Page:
According to the Direct Selling Association, there are 18.6 million people participating in direct sales nationwide and 74 percent of them are women. Of those sellers, 37 percent are millennials and 34 percent are Gen X, two desirable demographics. Last year, there was $35 billion in retail sales through direct selling.
Sseko still sells through its own website, but sales are now driven by an army of 650 partners, or “fellows,” who spread the Sseko story and sell the products within their own community. Those sales can be through social media or in-person trunk shows. The fellows can recruit others to join their team and make commission on team member sales.
“We are seeing the gig economy and influencer marketing converging around a better way to do direct sales,” Bohannon said. “For us, we loved it because it allows us to maximize our impact for the business and the brand not just in East Africa but here in the U.S.”
Through the direct sales, Sseko gives its fellows an opportunity to be entrepreneurs and build their own business.
But unlike other direct sales companies, the top sellers don’t win a car or vacation from Sseko — they get a trip to Uganda to meet the women in the factory. Ben Bohannon said this has a dual purpose: fellows see what their work means to the women in the factory, and the Ugandan women see how their work is affecting the lives of the fellows.
“We are trying to turn the (paradigm) on its head. It’s not just about people in the U.S. doing good for people living somewhere else in the world,” he said. “It’s one team building each other up.”
The company closed on a Series A funding round last month, the size of which it declined to disclose. The round was led by Ohio-based Break Trail Ventures, but included a dozen other new backers, including the Portland Seed Fund and several Oregon angels who provided the company with its first taste of local funding.
Portland Seed Fund Partner Jenn Lynch noted the firm was attracted to Sseko not only for its unique apparel brand, but the sales channels.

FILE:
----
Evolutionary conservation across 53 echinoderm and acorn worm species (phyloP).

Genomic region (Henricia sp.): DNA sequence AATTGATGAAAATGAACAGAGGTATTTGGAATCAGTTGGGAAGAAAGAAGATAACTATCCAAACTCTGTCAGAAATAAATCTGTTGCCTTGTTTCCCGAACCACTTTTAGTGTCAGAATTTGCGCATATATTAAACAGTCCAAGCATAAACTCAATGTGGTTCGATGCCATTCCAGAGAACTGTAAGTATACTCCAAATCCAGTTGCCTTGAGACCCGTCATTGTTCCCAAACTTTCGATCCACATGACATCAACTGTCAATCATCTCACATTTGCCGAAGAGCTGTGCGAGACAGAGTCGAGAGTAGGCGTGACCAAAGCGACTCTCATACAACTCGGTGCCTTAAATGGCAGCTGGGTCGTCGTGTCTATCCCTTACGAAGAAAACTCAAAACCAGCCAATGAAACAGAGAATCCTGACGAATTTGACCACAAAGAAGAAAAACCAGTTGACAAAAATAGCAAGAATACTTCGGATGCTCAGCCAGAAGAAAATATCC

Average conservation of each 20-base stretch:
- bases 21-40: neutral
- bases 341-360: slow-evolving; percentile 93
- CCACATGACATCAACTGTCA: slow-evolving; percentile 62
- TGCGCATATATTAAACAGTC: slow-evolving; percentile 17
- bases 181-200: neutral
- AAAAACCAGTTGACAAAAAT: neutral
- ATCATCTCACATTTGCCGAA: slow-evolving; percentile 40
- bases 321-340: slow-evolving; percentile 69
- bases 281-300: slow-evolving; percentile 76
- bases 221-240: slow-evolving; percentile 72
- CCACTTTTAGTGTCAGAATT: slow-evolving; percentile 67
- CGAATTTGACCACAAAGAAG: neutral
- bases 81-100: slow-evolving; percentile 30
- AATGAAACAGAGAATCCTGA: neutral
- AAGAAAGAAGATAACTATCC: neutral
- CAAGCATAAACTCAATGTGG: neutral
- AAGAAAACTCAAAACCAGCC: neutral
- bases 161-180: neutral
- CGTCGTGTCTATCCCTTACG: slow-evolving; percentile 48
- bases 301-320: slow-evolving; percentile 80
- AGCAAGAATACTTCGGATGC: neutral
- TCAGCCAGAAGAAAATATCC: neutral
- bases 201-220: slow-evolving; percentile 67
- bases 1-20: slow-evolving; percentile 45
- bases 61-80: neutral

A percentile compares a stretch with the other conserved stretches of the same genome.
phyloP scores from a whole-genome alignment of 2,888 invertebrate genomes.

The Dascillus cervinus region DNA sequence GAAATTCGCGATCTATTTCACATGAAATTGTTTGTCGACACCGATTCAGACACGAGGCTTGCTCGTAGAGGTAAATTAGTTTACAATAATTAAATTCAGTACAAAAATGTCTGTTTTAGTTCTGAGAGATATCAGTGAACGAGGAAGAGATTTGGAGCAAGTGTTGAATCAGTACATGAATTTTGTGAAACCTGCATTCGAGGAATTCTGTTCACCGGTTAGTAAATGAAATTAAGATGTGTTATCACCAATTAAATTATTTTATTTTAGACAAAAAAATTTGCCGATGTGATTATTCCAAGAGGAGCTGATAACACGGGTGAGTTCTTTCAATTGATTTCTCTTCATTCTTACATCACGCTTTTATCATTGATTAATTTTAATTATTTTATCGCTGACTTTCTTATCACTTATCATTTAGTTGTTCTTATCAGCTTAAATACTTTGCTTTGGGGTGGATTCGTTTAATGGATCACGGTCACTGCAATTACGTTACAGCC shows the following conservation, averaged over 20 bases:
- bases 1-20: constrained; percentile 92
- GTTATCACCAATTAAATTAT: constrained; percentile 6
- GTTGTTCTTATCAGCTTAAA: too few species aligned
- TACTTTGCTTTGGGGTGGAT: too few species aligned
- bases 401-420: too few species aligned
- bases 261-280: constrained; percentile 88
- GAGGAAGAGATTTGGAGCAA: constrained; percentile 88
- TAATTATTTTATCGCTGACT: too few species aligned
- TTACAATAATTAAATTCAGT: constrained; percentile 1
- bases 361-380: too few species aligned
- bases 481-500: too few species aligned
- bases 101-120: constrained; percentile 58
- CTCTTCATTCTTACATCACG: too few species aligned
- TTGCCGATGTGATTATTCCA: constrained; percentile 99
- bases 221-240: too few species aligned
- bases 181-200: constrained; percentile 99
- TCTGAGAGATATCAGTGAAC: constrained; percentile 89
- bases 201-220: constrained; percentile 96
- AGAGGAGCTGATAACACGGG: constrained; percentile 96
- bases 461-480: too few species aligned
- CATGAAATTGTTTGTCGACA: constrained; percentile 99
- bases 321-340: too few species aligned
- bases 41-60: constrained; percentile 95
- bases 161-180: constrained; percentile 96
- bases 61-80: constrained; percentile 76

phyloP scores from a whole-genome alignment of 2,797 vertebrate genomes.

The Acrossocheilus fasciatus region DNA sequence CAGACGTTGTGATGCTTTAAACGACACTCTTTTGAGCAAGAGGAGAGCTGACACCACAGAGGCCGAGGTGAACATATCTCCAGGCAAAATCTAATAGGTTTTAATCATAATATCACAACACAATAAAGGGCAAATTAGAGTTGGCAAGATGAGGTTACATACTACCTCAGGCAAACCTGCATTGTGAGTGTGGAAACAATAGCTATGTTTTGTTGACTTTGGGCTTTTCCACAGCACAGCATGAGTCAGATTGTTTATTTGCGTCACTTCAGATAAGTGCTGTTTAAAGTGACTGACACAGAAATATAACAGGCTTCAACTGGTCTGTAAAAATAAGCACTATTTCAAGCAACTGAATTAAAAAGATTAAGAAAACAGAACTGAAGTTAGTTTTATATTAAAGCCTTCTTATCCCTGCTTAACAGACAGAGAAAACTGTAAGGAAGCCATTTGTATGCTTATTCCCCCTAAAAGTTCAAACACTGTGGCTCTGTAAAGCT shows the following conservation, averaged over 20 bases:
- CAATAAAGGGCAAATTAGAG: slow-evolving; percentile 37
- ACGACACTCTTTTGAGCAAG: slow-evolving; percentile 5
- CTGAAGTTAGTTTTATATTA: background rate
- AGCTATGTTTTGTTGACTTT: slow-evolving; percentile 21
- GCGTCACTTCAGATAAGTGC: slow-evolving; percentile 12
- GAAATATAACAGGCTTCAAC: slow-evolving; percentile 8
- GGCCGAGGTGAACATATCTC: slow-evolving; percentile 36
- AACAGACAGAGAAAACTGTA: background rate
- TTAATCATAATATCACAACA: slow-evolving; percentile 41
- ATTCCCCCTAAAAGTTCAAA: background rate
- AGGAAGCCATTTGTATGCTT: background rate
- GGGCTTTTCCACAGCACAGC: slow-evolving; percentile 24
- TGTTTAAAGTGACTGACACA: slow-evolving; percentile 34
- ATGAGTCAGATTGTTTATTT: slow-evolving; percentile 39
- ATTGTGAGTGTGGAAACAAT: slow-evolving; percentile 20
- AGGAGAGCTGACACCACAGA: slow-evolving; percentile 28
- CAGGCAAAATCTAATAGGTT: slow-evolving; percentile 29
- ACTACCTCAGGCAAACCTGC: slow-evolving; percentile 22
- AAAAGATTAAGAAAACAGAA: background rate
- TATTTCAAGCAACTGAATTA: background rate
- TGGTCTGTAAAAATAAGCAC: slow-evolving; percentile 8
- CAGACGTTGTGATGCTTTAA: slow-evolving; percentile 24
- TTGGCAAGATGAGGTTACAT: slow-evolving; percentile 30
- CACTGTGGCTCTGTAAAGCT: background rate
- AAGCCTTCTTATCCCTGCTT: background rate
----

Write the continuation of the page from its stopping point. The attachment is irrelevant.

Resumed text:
“It has the direct-to-consumer (aspect) we are excited about, but with a direct-selling model,” she said. “That is something that has less VC traction but definitely has consumer traction.”
The capital infusion will be used to build out Sseko’s technology platform to help onboard and train new fellows. In July alone, the company brought on 100 new fellows, so it needs better tools to accommodate a significantly larger sales network. The company will also offer more training for its sellers.
Shifting the model has also led to more sales. The company’s top-selling fellow was one of the first people to sign up — she now has 100 people under her and generates $500,000 revenue for the company. When that fellow started, she made more money for Sseko in a month than its average wholesale customer did in a year, Bohannon said.
Those kinds of numbers finally got the board excited about the new model.
The company is also building out partnerships with other fair trade manufacturers as it expands its product line. Sseko partners with groups in places like Ethiopia, Peru and soon India for items that are specialty products in those countries, such as leather work from Ethiopia and textiles in India.
As Sseko has grown, its team is evaluating taking its scholarship program to another high school in Uganda or bringing the model to one of its partner manufacturers.
“We are always asking what more can you do as a company to ultimately influence and make the world a better place,” Ben Bohannon said.